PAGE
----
Scenario Based Learning
From Designing Education Lab
The successful practice of engineering in today’s workplace requires the integration of a broad range of skills that often extend beyond standard engineering curricula. This involves interpersonal skills such as teamwork, communication and persuasion, and business skills such as entrepreneurship, cost management and marketing.Sheri Sheppard (as the engineering content expert) and Mark Schar (as the entrepreneurial content expert) and tested for the past four years at Stanford University. The SBL curriculum is designed to support an introductory solid mechanics or statics course. In 2014-2105 two partners have joined this research effort - Dr. Bob Witt and Jonathan Green at the University of Wisconsin-Madison and Dr. Bob Rice and Duval Johnson at the University of California-Merced.
SBL Learning TheoryDavid Kolb’s Experiential Learning model. Kolb asserts that learning is “the process whereby knowledge is created through the transformation of experience” and happens along two continuums – a perception continuum and a processing continuum. Effective learning occurs when the student shifts internal cognitive processes along these continuums. The perception continuum encourages the learner to transition between “thinking,” a process of abstract conceptualization and “feeling,” largely based on experiences. The process continuum encourages the learner to shift between “watching,” a process of observation and reflection and “doing,” an active stage of experimentation. Kolb also posits that students have a “learning preference” – converging, associating, diverging and assimilating – and this learning preference can be used to identify differences in the learning process by discipline.
The SBL curriculum attempts to touch on each learning quadrant - converging, associating, diverging and assimilating. Research with students who have experienced the SBL curriculum shows good overall satisfaction with the curriculum and higher satisfaction among students with an associating or diverging learning style.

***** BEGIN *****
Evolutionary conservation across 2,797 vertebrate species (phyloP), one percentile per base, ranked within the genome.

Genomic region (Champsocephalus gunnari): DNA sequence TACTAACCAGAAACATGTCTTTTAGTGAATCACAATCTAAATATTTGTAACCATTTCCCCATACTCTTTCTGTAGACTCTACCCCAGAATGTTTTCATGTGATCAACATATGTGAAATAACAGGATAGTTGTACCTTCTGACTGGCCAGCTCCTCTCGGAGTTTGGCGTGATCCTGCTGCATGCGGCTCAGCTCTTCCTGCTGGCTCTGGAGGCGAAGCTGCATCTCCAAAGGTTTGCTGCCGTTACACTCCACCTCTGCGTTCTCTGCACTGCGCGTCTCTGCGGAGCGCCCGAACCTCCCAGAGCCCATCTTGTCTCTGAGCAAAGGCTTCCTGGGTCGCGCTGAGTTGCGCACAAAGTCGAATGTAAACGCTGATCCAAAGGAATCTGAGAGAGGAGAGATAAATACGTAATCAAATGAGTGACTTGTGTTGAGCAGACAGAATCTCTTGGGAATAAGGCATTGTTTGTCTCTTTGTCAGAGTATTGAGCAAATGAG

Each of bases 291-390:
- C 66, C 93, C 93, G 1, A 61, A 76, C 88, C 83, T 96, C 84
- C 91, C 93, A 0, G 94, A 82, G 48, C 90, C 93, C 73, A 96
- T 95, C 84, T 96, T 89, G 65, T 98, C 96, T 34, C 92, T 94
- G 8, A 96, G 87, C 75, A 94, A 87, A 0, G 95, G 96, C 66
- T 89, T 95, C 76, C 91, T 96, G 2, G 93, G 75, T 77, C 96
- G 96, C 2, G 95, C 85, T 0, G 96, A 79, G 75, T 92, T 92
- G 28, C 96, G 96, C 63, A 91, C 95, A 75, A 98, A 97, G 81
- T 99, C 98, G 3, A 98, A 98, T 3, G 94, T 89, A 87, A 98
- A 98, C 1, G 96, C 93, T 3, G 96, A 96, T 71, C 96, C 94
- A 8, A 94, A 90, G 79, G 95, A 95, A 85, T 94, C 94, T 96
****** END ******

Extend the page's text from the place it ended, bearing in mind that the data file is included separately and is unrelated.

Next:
Scenario-Based Learning Curriculum
In class, student teams participate in a hands-on lab, illustrating the relevant engineering concepts. These labs require about 50-60 minutes of class time and includes team discussion where students must explore various ways of completing the lab tasks. The final step in the process is a homework assignment that requires students to synthesize their learning and make a choice for how they would proceed as a character in the story. The labs are supported by short videos showing the lab activities and a video lecture explaining the entrepreneurial content in each scenario.
Scenarios and ContentThese are the available SBL curriculum and curriculum under development:
- Madison Longboard - Choosing a Truck - The scenario involves two recent mechanical engineering graduates (Samantha and Adam) from the University of Wisconsin who start a company to pursue the opportunity of marathon longboarding. The first challenge is to choose the trucks and to do that the student must determine the forces on both the front and back trucks assuming different stances by the rider. The lab uses meter sticks, a jeweler scale and moveable weights to aid in the calculation. Engineering Concepts: normal force, normal stress, moments, moment center, planar systems and safety factor Entrepreneurial Concepts: business model, value proposition, revenue model, cost model, profit model
- Baby Buffalo (Under Development) - This scenario is about a recent masters-level mechanical engineering product design student who takes a job with a non-profit in Myanmar. The challenge is to determine why a treadle pump is failing prematurely and then determine if expansion should be delayed (missing a dry season) or fix in place the following season. There is also an opportunity to lengthen the treadles making it possible for children to do the irrigation and the student must decide if this change is wise. Engineering Concepts: shear force, stresses in pressure vessels, torque and moment, cantilever beams, stress/strain, ductile/brittle failure Entrepreneurial Concepts: social entrepreneurship, systemic thinking, engineering ethics, unintended consequences, funding models
Schar, M. F., S. L. Billington, and S.D. Sheppard. “Predicting Entrepreneurial Intent among Entry-Level Engineering Students,” In 121st ASEE Annual Conference. Indianapolis, IN, 2014. pdf
Schar, M. F., S.D. Sheppard, S. Brunhaver, M. Cuson, and M. M. Grau. “Bending Moments to Business Models: Integrating an Entrepreneurship Case Study as Part of Core Mechanical Engineering Curriculum.” In 120th ASEE Annual Conference. Atlanta, GA, 2013. pdf
|Materials||ML Truck||ML Deck||b-cycle||Baby Buffalo||Yosemite Bridge|